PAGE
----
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Exile has long been central to our understanding of certain Early Modern topics. The flight of English Protestants, and then Catholics, to the Continent in the 16th century, or the exodus of Huguenots (many to England and Ireland) after the Revocation of the Edict of Nantes in the 17th, are perhaps the best known examples to UK audiences.
At a time when billboards have been driven around London urging illegal immigrants to ‘go home’, when photographs of the arrests of those suspected of breaching their visas were being tweeted by the Home Office (with the hashtag #immigrationoffenders), and when 39,000 texts stating ‘go home’ have been sent to suspected overstayers, the publication of Tony Kushner's The Battle of Britishness
In Ocean Under Steam Frances Steel explores the impact of the 19th-century sea transport revolution in one of the extremities of the British Empire, the South Pacific Ocean. Published as part of the Manchester University Press ‘Studies in Imperialism’ series, under the general editorship of John MacKenzie, this is a self-consciously ‘de-centred’ imperial history.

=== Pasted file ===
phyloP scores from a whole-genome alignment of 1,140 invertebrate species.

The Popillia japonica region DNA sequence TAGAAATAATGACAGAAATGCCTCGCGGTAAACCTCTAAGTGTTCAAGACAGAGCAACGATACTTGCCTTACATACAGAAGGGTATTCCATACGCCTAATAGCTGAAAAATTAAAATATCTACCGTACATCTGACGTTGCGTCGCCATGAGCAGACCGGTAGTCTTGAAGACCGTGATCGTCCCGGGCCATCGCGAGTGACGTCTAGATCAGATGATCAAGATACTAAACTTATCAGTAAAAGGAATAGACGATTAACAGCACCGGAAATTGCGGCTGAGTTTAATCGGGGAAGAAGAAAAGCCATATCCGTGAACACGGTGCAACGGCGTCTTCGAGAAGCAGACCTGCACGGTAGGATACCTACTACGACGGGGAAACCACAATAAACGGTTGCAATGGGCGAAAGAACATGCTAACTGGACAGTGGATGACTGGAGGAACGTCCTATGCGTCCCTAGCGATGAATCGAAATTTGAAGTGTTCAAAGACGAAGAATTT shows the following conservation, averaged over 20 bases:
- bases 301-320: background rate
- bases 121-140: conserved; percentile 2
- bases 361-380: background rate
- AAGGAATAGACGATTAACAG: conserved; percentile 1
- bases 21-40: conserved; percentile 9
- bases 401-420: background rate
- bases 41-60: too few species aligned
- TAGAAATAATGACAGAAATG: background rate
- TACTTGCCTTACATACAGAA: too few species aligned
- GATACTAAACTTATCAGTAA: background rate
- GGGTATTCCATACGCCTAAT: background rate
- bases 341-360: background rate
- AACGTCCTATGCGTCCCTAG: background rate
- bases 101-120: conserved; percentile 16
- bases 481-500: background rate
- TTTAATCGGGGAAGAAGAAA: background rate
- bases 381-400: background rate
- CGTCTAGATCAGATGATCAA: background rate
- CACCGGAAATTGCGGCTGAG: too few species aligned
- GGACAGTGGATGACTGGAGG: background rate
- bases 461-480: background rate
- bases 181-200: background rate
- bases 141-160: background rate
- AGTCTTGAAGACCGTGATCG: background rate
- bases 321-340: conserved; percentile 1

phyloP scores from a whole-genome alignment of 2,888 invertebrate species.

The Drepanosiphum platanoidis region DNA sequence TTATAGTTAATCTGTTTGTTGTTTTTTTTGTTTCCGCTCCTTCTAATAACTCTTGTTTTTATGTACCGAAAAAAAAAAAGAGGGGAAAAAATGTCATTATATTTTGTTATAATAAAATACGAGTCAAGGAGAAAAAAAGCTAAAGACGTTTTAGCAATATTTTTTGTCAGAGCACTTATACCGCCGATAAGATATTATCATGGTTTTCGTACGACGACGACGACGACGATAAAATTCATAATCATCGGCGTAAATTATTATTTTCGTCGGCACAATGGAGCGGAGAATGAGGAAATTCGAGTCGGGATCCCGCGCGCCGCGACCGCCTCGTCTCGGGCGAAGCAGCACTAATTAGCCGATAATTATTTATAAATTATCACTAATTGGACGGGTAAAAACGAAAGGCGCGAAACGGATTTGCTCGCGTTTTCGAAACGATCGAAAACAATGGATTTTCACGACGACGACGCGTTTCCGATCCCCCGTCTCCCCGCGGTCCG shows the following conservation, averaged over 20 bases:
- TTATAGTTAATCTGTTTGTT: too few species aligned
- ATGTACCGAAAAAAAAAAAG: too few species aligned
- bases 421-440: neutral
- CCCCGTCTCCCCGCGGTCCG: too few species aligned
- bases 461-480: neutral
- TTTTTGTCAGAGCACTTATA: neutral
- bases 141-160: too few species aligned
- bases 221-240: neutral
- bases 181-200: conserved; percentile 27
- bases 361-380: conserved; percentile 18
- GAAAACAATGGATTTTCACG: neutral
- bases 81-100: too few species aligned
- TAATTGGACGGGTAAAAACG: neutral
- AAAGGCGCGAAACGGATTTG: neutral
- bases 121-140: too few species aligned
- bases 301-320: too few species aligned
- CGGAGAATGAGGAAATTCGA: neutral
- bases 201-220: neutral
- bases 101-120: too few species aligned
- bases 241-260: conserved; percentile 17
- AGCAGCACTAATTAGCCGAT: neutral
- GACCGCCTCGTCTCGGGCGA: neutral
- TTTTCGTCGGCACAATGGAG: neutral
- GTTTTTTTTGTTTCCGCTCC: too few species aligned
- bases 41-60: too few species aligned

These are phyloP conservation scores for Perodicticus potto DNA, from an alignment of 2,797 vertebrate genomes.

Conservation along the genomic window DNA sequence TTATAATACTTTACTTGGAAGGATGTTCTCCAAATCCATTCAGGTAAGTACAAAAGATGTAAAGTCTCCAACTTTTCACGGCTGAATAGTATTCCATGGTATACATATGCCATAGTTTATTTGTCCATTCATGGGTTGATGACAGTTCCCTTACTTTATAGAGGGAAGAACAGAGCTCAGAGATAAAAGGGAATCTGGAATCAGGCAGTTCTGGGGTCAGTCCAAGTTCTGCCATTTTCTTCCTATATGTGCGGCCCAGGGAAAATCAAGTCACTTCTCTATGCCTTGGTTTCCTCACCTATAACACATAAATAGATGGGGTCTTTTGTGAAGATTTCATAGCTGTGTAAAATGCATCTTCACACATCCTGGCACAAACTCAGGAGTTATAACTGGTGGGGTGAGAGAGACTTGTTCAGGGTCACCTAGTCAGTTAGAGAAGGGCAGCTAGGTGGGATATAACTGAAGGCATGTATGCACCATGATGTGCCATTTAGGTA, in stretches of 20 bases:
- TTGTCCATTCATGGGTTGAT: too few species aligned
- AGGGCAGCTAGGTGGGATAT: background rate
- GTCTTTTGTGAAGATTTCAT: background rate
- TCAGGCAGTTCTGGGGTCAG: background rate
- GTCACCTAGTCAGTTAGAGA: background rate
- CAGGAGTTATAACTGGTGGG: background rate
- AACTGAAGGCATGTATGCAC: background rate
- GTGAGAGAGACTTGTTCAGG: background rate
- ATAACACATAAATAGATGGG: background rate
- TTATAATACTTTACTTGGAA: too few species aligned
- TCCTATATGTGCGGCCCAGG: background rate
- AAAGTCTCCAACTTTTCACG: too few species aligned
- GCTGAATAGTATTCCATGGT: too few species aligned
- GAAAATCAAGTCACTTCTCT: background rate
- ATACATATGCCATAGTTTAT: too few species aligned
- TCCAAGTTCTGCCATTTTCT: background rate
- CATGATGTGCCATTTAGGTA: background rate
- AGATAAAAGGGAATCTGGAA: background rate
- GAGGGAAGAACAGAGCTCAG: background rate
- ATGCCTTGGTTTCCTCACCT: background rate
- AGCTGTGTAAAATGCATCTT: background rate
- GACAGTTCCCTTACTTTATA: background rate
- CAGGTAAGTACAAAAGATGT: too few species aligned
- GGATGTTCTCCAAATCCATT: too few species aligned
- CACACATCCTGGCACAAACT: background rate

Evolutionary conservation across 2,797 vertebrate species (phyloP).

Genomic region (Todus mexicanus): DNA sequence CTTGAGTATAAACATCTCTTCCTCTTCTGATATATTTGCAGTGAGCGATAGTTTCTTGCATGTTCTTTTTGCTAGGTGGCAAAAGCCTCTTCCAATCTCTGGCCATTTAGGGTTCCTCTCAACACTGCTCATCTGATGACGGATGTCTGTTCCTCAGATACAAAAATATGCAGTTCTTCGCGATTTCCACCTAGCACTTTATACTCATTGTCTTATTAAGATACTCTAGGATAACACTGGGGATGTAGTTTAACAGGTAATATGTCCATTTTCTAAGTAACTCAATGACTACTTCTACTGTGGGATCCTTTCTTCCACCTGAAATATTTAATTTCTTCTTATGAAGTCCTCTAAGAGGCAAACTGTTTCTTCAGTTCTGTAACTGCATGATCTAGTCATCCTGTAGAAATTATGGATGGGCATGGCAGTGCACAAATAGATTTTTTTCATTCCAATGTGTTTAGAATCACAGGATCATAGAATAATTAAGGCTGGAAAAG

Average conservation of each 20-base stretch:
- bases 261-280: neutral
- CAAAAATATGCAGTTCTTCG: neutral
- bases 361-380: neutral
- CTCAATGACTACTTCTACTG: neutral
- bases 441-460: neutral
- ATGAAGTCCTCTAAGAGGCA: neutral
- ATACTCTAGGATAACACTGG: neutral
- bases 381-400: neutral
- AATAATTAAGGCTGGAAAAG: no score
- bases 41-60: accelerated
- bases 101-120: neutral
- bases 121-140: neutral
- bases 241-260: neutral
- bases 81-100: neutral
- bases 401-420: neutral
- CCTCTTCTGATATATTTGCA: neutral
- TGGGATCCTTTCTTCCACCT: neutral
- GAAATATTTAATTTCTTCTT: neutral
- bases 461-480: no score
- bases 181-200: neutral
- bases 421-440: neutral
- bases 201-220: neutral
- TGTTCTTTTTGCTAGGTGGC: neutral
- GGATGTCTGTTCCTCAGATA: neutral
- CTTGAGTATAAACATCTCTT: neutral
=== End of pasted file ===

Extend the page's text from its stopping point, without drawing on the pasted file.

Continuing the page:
There are many ways to write about the history of Italian cycling. John Foot explains that his book ‘tells the story moving between biographies of individual cyclists, tales of races and an analysis of Italian society’ and that ‘space will be dedicated to the role of bicycle in everyday Italian life’ (p. 4).
A landmark moment in Holocaust history and memory occurred in 1989 when about 1,000 Kindertransport survivors attended their 50-year reunion in London. The event commemorated the transport of 10,000 children from Central Europe to safety in Britain. Launched on November 9, 1938, the transport continued for a year until the Nazis ended it when war was declared in September 1939.